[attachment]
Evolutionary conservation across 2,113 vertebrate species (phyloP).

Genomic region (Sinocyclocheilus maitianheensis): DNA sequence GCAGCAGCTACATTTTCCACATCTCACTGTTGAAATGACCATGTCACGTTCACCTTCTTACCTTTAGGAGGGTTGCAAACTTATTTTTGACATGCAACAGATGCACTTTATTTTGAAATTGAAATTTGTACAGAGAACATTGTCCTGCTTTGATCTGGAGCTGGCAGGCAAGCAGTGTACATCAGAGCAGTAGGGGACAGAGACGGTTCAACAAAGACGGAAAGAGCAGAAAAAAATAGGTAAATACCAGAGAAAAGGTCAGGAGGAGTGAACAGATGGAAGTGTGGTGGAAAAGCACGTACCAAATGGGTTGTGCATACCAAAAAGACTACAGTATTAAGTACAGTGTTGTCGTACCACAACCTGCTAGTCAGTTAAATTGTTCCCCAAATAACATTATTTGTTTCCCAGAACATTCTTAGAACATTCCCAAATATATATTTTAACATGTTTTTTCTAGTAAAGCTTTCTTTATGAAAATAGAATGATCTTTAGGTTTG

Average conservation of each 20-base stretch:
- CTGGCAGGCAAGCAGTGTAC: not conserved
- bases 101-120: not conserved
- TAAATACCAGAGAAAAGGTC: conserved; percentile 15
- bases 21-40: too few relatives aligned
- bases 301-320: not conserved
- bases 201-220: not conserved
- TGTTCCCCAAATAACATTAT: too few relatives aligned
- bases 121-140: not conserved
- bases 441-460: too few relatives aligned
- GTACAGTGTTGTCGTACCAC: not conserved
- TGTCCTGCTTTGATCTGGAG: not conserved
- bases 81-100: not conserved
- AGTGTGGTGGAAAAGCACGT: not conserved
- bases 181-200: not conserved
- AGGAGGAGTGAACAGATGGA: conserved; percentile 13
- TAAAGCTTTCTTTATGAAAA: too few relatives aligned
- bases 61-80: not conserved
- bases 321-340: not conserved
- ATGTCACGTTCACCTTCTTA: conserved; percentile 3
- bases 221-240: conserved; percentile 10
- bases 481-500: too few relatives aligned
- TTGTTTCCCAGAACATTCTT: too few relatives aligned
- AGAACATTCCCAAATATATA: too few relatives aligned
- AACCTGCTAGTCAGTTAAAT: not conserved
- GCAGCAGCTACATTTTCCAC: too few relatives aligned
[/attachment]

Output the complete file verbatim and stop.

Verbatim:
Evolutionary conservation across 2,113 vertebrate species (phyloP).

Genomic region (Sinocyclocheilus maitianheensis): DNA sequence GCAGCAGCTACATTTTCCACATCTCACTGTTGAAATGACCATGTCACGTTCACCTTCTTACCTTTAGGAGGGTTGCAAACTTATTTTTGACATGCAACAGATGCACTTTATTTTGAAATTGAAATTTGTACAGAGAACATTGTCCTGCTTTGATCTGGAGCTGGCAGGCAAGCAGTGTACATCAGAGCAGTAGGGGACAGAGACGGTTCAACAAAGACGGAAAGAGCAGAAAAAAATAGGTAAATACCAGAGAAAAGGTCAGGAGGAGTGAACAGATGGAAGTGTGGTGGAAAAGCACGTACCAAATGGGTTGTGCATACCAAAAAGACTACAGTATTAAGTACAGTGTTGTCGTACCACAACCTGCTAGTCAGTTAAATTGTTCCCCAAATAACATTATTTGTTTCCCAGAACATTCTTAGAACATTCCCAAATATATATTTTAACATGTTTTTTCTAGTAAAGCTTTCTTTATGAAAATAGAATGATCTTTAGGTTTG

Average conservation of each 20-base stretch:
- CTGGCAGGCAAGCAGTGTAC: not conserved
- bases 101-120: not conserved
- TAAATACCAGAGAAAAGGTC: conserved; percentile 15
- bases 21-40: too few relatives aligned
- bases 301-320: not conserved
- bases 201-220: not conserved
- TGTTCCCCAAATAACATTAT: too few relatives aligned
- bases 121-140: not conserved
- bases 441-460: too few relatives aligned
- GTACAGTGTTGTCGTACCAC: not conserved
- TGTCCTGCTTTGATCTGGAG: not conserved
- bases 81-100: not conserved
- AGTGTGGTGGAAAAGCACGT: not conserved
- bases 181-200: not conserved
- AGGAGGAGTGAACAGATGGA: conserved; percentile 13
- TAAAGCTTTCTTTATGAAAA: too few relatives aligned
- bases 61-80: not conserved
- bases 321-340: not conserved
- ATGTCACGTTCACCTTCTTA: conserved; percentile 3
- bases 221-240: conserved; percentile 10
- bases 481-500: too few relatives aligned
- TTGTTTCCCAGAACATTCTT: too few relatives aligned
- AGAACATTCCCAAATATATA: too few relatives aligned
- AACCTGCTAGTCAGTTAAAT: not conserved
- GCAGCAGCTACATTTTCCAC: too few relatives aligned